Feature Article of Thursday, 25 August 2016

Columnist: Okoampa-Ahoofe, Kwame

Effective education needed to fight witchcraft culture in Ghana

He is doing quite a lot of constructive social service in Ghana, especially in the area of corruption and outmoded cultural practices.

But when it comes to the traditional belief in witchcraft, particularly where it pertains to the sexist application of such obsolescent belief, there is more that needs to be done besides the closure of all witch camps around the country (See “Close Down All Witch Camps – Jon Benjamin” Heritage / Ghanaweb.com 8/19/16).

It well appears that the belief in witchcraft in Ghana is more entrenched in areas where the literacy level is abysmally low, such as the so-called Three Northern Regions, Brong-Ahafo and some parts of the Asante and Western regions. To be certain, one can aptly say that witchcraft belief prevails throughout the country.

Mr. Jon Benjamin, the British High Commissioner to Ghana, is absolutely right to observe that the global community of the 21st century has absolutely no use for such mythological belief as witchcraft. The factual reality, though, is that even here in the scientifically and technologically advanced West, there is a belief in witchcraft.

Here in the West, there are actually people who are proud to identify themselves as witches and wizards but, by and large, in positive and progressive ways that do not generally pertain to the traditional African world’s concept and belief in witchcraft.

In nearly every African culture, when the word “witchcraft” is mentioned, it invariably refers to people supposedly endowed with sinister spiritual powers dedicated to the service of human and social destruction.

What has often been erroneously attributed to witchcraft, as one specialist recently discussed on several Ghanaian websites, are mental diseases and other problems pertaining to psychological imbalance, especially among adult females, which cause them to make incriminating statements which are then used to publicly humiliate and condemn these vulnerable adults, who are then made scapegoats for perceived crimes and incidents over which they absolutely have no control.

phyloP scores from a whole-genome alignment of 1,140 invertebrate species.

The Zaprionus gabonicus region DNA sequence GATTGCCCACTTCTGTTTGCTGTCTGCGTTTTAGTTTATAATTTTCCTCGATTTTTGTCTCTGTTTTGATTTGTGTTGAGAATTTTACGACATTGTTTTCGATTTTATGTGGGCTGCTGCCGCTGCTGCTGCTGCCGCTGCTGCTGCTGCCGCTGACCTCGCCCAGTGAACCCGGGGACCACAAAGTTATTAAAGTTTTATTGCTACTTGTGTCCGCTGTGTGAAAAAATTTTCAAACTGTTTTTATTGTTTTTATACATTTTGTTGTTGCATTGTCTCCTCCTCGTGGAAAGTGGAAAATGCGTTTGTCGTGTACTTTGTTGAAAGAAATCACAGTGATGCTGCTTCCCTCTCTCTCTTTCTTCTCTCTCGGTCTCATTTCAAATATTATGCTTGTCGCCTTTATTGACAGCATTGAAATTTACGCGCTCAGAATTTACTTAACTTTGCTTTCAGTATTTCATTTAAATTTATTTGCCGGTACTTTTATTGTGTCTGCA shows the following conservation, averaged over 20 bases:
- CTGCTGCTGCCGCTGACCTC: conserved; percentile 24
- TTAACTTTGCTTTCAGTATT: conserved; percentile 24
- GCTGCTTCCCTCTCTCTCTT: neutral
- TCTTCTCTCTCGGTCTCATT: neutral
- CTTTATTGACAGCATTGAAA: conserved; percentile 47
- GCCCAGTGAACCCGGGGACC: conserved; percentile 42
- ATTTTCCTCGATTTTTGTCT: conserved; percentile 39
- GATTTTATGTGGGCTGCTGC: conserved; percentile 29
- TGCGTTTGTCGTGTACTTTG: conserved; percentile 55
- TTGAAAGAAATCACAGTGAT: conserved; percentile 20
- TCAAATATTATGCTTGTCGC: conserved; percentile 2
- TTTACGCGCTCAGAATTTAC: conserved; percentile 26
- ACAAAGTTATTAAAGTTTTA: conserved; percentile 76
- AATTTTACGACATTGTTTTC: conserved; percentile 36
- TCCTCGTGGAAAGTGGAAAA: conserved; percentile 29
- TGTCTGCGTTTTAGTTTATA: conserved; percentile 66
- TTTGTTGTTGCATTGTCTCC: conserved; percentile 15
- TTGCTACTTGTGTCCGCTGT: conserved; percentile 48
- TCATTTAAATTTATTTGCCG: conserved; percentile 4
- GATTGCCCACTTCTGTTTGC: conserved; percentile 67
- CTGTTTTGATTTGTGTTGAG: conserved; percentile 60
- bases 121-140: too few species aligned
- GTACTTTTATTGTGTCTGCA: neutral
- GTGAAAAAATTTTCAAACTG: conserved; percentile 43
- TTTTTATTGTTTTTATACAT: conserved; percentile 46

In extreme instances of such woefully misguided acts of scapegoating, the victims so accused may be brutally assaulted. In more than several instances, such savage assaults have directly resulted in the deaths of the people so accused. The most common instance of accusing an elderly woman of being possessed of witch-powers, ironically, is the painful moment of the sudden death of her adult child, often a reasonably prosperous son or daughter.

On such occasions, rather than scientifically establish the real cause of death, aggrieved relatives, friends and associates of the deceased may quickly create a causal scapegoat out of the bereaved parent, usually the elderly mother of the deceased.

What is quite fascinating with this trend of paralogia is the fact that the scapegoat is nearly always a woman. Hardly anybody within the subject/ concerned community takes the time to consider the high level of stress and mental anguish suffered by an elderly woman whose recently deceased son or daughter may also well have been the accused witch’s main source of income or upkeep, thus the rapid mental and psychological degeneration of the victim’s faculties.

In other words, the most effective means of deconstructing the socially destructive myth of the belief in witchcraft is to infuse a scientific explanation of this most sinister phenomenon into the academic curriculum, beginning right from the elementary school, perhaps about the age of ten, when most children are beginning to firm up their social and cultural values and beliefs, as well as establish their emotional and intellectual independence from their parents, guardians and the rest of the larger society.

Personally, unlike Mr. Benjamin, the British High Commissioner, I don’t particularly see our religious leaders, both Christian and non-Christian, helping much in the therapeutic deprogramming of people severely afflicted with such moral and cultural depravity, because superstition constitutes the essence of most world religions.

Which, of course, is not to imply that there aren’t any religious leaders who are pragmatic and modern in thought enough as to evenly balance their beliefs in sound Christian moral values and principles, for example, with the progressive knowledge and insight that modern science provides.